Grease at the Cambridge Theatre
Note: The cast for this production has changed since the writing of this review. If you have seen the current cast and would like to send in your comments for posting on this page, please email us.
There's an entire generation of former teeny-boppers for whom Grease is a film, and a cultural icon of a film at that, which shot its stars John Travolta and Olivia Newton-John into the stratosphere. If you re part of this generation, and I am, it's impossible to see the stage version of Grease without making comparisons to the film. Such comparisons are often unflattering and punctuated by outraged cries of “no, that's not right, it didn't happen like that, Danny never said that!” Logically, I know this is unfair, especially considering the play predated the film by a good seven years. But hey, that's life, there's just no messing with a cultural icon.
Of course, the core plot remains the same. Teenaged sweethearts Danny and Sandy remeet at Rydell High after a summer romance, but Danny jeopardises the relationship because he's afraid to be seen smitten, and consequently ‘uncool , in front of his friends. Can either of them ditch their personas - supercool dude and goody-two-shoes cheerleader - to be with each other? I think you know the answer.
The music is the main differentiator between the two versions - while it's a nice diversion in the film, it's the main attraction in the play. On the negative side, this means that we don't get nearly as much complexity in the play (and it was never hugely complex anyway!) - several events are re-ordered, abridged or omitted (along with any real feeling for the characters). On the positive side, we get a lot more fun, rockabilly music from what is, for my money, one of the best soundtracks of all time. And remember those mysterious tracks on your double-LP album you couldn't find in the film - “Those Magic Changes”, “Mooning”, “Born to Hand Jive” and others? They re all here on the stage in some wonderfully choreographed numbers.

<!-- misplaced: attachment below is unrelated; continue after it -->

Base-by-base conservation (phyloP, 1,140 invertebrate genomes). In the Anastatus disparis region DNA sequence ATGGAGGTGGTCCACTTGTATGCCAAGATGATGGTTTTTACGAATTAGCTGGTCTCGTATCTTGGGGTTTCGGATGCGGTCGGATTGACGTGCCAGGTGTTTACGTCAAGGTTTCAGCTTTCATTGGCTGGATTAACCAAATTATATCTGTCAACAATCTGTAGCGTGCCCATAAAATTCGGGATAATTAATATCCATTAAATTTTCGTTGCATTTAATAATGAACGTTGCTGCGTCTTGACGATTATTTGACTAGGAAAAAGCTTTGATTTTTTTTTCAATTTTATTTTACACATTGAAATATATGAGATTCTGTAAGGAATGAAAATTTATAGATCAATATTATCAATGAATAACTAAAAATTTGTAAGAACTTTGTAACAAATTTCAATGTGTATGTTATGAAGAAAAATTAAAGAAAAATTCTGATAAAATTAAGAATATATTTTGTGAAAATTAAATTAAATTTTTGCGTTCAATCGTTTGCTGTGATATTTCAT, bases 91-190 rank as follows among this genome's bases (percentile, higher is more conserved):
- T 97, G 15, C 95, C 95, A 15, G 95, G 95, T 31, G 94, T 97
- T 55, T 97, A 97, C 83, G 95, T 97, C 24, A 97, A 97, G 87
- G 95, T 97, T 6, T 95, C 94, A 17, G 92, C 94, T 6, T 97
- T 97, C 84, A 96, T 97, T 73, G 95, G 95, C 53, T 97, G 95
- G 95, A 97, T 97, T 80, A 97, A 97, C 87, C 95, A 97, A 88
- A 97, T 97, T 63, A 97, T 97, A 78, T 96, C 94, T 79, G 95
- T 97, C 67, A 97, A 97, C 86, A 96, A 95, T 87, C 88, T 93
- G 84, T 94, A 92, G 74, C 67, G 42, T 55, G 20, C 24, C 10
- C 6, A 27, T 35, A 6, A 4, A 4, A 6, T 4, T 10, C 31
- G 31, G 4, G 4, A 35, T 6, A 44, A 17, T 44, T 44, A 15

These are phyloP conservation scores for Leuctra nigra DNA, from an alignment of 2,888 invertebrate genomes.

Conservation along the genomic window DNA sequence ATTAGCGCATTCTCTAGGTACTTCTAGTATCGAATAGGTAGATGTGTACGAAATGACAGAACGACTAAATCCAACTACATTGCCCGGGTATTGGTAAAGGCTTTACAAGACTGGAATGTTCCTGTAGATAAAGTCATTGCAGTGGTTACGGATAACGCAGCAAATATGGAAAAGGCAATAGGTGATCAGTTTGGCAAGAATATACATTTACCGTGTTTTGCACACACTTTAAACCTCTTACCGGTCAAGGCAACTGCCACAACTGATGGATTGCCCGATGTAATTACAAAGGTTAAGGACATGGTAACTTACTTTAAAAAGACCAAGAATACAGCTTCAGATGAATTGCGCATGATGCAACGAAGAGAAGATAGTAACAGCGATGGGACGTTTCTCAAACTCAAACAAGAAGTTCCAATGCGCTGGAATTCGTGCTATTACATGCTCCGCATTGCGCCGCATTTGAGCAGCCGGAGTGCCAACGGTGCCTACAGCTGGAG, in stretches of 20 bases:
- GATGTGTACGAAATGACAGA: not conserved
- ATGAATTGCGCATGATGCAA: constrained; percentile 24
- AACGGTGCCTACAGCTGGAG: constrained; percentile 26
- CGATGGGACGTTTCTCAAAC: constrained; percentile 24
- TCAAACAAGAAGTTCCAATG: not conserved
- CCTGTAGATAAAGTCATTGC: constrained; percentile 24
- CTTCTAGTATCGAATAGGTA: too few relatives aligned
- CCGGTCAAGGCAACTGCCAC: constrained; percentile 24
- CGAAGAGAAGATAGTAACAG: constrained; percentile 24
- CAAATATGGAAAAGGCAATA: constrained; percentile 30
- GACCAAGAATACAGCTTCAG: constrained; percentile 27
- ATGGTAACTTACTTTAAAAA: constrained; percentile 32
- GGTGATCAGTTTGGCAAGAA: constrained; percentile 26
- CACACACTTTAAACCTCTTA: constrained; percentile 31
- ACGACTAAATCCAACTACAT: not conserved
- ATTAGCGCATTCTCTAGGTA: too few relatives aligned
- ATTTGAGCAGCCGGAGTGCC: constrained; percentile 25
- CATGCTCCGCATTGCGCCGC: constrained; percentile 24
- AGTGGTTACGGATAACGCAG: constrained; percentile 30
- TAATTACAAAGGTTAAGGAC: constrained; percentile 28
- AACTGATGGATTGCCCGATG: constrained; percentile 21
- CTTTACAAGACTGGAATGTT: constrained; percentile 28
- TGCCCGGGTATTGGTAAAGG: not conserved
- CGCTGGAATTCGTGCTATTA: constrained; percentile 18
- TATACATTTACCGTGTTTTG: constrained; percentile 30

The current cast leaves a bit to be desired. Luke Goss (formerly of Bros fame) might have knife-edge cheekbones and enviable gyrations, but he doesn't seem very comfortable in the role. His acting method involves aping Travolta to an eerie, yet still ineffective, degree - he just hasn't got Johnny Boy's cool or humour. Marissa Dunlop, on the other hand, doesn't try to imitate Newton-John in the least (her Sandy isn't even Australian for heaven's sake!) and while she does have a fantastic voice, her “Hopelessly Devoted to You” is hopelessly devoid of emotion. The two are often upstaged by their supporting cast led wonderfully by Philip Bulcock s Kenickie and the rest of the talented T-Birds.
All in all, if you can manage to quell your preconceptions, this production makes a carefree and enjoyable, if slightly overamplified, evening. After all, Grease still is the word.
Terri Paddock, October 1997